After You Hit "Submit"
Here's the follow-up to my last post, "Before you hit 'submit.'"
Perhaps unsurprisingly to my clever followers, it is entitled, "After you hit 'submit,'" and I offer some pointers and mindsets for what to do after you've sent your carefully crafted chronicles of your life up to now out into the digital universe for kindly, enthusiastic admission readers to digest.
TL; DR? Do your best, let it go, check your email and portals periodically, plan wisely so that you can rest and recharge over the winter break! You got this!
Congrats! Take a deep breath and appreciate the thought, editing and hard work you've put in to tell your story and transcribe it into application forms and 650, 250, and 150 word prompts. Give yourself a break from application work for a couple of days.
Be prepared for emails, some of which will come almost immediately, reminding you of "missing" things like transcripts and letters of recommendation. Resist the urge to panic. If you have notified your counselor and teachers in advance, according you your school's guidelines, everything will be fine. It can take days to weeks for all of the materials to be matched up and acknowledged as received; the reminders are sent automatically to encourage you to complete the app.
Here's a secret: even if something apart from your own application goes out after the deadline, that's usually totally fine! There are human beings being all this, so if something was sent in error, something's missing after a reasonable time frame, or you discover a mistake, contact the college, and let your school counselor know. Sometimes things actually are lost along the way. It is likely easily remedied. Colleges want your application to be complete and correct.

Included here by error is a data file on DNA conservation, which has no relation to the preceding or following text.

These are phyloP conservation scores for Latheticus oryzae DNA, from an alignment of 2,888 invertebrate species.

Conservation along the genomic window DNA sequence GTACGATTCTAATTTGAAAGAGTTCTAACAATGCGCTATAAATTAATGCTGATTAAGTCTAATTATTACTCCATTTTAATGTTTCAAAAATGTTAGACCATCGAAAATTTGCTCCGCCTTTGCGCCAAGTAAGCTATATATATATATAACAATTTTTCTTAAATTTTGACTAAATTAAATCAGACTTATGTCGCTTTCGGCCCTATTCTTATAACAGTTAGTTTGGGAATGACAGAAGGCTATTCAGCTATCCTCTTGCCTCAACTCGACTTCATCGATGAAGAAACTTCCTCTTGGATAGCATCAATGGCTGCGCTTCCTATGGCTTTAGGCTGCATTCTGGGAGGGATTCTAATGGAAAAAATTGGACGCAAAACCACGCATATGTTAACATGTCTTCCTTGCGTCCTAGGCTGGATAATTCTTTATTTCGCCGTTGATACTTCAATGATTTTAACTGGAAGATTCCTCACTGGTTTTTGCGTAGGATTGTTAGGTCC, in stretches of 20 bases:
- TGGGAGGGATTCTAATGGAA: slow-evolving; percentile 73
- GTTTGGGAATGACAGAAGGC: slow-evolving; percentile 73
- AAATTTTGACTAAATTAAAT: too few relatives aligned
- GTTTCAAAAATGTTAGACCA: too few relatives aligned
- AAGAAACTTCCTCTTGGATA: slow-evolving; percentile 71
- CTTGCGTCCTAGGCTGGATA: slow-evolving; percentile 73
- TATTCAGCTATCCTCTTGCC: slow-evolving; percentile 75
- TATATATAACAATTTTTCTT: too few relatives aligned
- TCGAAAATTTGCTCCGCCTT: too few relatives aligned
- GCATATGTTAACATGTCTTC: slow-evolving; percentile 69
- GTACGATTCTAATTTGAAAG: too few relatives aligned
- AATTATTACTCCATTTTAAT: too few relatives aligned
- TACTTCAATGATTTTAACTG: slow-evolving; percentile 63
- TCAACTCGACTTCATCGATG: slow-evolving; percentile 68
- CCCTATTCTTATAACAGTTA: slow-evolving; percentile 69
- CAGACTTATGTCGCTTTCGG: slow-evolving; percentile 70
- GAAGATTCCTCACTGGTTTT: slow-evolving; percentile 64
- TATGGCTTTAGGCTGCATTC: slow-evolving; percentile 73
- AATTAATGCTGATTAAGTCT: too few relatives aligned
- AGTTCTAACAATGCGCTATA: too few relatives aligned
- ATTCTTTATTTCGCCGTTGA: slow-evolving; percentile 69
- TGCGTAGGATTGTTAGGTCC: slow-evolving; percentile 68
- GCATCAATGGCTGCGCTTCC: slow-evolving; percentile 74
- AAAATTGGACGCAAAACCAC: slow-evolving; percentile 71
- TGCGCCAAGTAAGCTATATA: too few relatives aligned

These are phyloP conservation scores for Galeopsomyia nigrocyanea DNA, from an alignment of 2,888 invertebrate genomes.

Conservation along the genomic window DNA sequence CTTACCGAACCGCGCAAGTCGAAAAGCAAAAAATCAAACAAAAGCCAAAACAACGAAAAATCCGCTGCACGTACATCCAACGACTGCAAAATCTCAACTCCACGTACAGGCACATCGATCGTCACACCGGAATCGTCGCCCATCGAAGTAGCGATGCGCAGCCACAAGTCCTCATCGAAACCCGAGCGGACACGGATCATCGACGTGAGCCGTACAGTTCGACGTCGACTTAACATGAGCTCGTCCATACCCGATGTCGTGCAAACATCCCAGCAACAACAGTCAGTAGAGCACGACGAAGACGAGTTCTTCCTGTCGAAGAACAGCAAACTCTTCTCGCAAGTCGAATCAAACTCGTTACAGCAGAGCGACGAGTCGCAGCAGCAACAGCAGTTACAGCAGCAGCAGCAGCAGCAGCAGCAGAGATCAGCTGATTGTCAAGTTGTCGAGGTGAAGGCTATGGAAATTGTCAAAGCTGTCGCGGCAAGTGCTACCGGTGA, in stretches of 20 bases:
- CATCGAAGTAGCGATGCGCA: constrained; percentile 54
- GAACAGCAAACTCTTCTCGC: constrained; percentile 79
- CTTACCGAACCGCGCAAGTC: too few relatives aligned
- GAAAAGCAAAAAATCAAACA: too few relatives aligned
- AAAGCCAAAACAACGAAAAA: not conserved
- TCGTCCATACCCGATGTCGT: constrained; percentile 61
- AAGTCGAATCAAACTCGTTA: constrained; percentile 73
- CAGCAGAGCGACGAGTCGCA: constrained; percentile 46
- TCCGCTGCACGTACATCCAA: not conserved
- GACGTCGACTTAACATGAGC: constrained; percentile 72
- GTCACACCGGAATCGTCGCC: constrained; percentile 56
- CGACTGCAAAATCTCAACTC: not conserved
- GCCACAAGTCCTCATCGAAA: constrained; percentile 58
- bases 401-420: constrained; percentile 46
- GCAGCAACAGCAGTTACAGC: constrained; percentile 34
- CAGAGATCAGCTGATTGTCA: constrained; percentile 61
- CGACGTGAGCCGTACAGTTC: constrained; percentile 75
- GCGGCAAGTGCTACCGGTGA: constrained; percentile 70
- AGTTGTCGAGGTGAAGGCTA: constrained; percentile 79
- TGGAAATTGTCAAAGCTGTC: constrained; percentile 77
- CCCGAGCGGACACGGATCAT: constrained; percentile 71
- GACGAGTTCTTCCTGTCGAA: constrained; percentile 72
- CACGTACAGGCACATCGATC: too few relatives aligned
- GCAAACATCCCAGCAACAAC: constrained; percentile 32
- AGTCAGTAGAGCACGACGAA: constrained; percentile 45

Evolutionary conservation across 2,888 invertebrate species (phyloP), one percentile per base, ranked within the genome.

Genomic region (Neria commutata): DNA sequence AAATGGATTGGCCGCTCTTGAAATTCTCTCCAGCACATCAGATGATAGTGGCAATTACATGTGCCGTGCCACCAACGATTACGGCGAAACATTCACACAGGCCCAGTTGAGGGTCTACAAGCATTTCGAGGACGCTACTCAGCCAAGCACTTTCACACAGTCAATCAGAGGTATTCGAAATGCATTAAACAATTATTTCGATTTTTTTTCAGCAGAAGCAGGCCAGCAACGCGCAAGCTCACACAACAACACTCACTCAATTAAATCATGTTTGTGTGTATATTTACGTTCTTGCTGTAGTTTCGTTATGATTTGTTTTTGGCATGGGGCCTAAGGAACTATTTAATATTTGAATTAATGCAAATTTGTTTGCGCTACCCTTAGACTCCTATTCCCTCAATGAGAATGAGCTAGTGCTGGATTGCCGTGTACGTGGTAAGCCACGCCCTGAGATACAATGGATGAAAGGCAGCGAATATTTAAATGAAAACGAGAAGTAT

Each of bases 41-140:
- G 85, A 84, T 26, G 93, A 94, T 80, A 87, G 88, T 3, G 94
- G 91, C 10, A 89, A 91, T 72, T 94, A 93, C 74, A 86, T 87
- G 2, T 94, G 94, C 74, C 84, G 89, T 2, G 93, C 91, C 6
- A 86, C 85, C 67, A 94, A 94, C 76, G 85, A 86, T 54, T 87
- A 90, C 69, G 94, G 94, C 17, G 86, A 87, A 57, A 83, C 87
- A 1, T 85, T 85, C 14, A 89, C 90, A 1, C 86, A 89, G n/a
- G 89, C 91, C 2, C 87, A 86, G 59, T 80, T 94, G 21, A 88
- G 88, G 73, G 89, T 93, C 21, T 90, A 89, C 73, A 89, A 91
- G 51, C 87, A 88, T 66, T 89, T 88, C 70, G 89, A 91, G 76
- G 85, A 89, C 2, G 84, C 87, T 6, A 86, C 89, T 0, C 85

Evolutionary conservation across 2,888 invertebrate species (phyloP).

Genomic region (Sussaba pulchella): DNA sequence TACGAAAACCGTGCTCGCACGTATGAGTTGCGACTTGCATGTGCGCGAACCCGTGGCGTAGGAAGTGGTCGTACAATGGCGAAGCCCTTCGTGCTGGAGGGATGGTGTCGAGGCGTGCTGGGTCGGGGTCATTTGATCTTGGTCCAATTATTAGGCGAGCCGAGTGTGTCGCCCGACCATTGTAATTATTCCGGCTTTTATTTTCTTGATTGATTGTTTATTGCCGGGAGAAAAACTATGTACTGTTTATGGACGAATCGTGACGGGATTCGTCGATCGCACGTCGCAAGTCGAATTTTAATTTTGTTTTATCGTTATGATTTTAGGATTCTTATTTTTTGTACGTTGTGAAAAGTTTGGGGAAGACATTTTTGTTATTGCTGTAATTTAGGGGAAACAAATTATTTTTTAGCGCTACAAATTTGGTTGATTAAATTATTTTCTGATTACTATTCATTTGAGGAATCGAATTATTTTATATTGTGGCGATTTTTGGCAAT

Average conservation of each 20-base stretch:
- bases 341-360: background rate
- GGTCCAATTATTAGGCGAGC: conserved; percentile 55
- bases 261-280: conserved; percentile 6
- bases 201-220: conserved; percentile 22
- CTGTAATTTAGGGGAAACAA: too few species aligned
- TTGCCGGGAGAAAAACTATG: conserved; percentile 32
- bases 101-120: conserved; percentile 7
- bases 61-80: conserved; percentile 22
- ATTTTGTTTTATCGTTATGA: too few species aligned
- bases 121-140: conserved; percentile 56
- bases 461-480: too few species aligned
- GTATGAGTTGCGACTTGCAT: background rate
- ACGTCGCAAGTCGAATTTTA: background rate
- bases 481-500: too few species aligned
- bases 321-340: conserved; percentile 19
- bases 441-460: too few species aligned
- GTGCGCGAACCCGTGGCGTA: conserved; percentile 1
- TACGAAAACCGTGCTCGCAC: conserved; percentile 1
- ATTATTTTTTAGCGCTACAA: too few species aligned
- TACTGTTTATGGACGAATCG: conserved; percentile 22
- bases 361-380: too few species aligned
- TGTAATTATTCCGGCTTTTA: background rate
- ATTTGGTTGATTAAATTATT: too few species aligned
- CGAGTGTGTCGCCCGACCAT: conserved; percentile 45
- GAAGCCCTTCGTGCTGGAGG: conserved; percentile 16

Look through your email for invitations to set up an admissions portal. Many colleges use these to communicate with you and allow you to track progress.
Most colleges don't offer interviews, but some do, and the trigger for an interview invitation might be your application -- so keep an eye on email and portals for that opportunity.
Remember what I said about giving yourself a short break? Do that... and also after you submit a first round of applications (if you have deadlines in November / December, and also Regular Decision plans for January), keep working while you have momentum and are in the groove of writing supplements, etc. (Hopefully you have figured out how you can recycle and repurpose some of the text from these!)
Again, don't wait for a response to an Early Decision application to work on your Regular Decision (or possible ED2) applications. Among the lessons of the application process are living with uncertainty, and accepting that we don't have control over outcomes. The fact is that any application might not yield an admissions offer. It's easy to underestimate the impact of disappointment on your mindset, if it also means that you are suddenly jumping into a hurried new round of applciation work. Take care of it now, so it is ready to go! If you do get into an ED school-- great, you are done!
My best advice is to complete all your application work by early December, enjoy your mid-year break, and start the second half of senior year refreshed and with the college application work behind you, so that you can enjoy your last months at home, in school, and with your friends!